Personal construct psychotherapy was established in 1955 by George Kelly. He thought that we could not approach reality directly but that we interpret it according to our own models or personal constructs of how the world works. Problems arise when we fail to change our personal constructs, even when it turns out that they could be harmful or that they have little basis in reality. Personal construct therapy aims to move people to a more viable construction of reality although - unlike other cognitive therapies - the individual is not guided towards a particular point of view. A review of studies into the effectiveness of personal construct psychotherapy has found that there is strong evidence of the beneficial effects of the technique. However studies which compared it to other methods of treatment found that it was neither more nor less effective than other talking therapies.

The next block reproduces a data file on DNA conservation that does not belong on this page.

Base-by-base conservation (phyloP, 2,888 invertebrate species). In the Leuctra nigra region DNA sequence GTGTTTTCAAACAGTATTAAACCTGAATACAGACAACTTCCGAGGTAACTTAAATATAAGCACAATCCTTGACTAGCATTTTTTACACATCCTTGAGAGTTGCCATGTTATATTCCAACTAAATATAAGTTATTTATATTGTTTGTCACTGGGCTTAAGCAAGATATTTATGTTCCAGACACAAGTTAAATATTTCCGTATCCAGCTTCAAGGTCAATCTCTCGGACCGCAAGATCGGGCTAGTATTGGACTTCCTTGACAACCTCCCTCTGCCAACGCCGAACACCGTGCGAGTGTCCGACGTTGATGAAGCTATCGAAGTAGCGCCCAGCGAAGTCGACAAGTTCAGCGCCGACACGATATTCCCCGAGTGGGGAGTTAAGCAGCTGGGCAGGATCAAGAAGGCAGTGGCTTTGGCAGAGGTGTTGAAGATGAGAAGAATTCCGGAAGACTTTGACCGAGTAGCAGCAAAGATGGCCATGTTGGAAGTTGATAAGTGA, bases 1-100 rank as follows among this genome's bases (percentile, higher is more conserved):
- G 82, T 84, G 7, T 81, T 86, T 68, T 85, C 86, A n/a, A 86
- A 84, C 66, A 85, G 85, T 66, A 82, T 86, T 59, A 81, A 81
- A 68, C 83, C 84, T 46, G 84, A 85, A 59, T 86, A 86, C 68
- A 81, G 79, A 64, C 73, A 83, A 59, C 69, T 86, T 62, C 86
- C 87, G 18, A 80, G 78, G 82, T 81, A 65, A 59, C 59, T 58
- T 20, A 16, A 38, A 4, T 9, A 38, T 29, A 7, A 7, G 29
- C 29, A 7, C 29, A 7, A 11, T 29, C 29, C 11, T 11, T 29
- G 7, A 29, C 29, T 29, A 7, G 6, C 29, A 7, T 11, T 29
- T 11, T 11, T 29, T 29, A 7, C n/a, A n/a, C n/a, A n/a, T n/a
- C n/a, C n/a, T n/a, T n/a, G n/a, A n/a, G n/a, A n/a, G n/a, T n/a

Metcalfe, Chris, Winter, David and Viney, Linda - The effectiveness of personal construct psychotherapy in clinical practice : a systematic review and meta-analysis Psychotherapy Researcy July 2007, 17(4), 431-442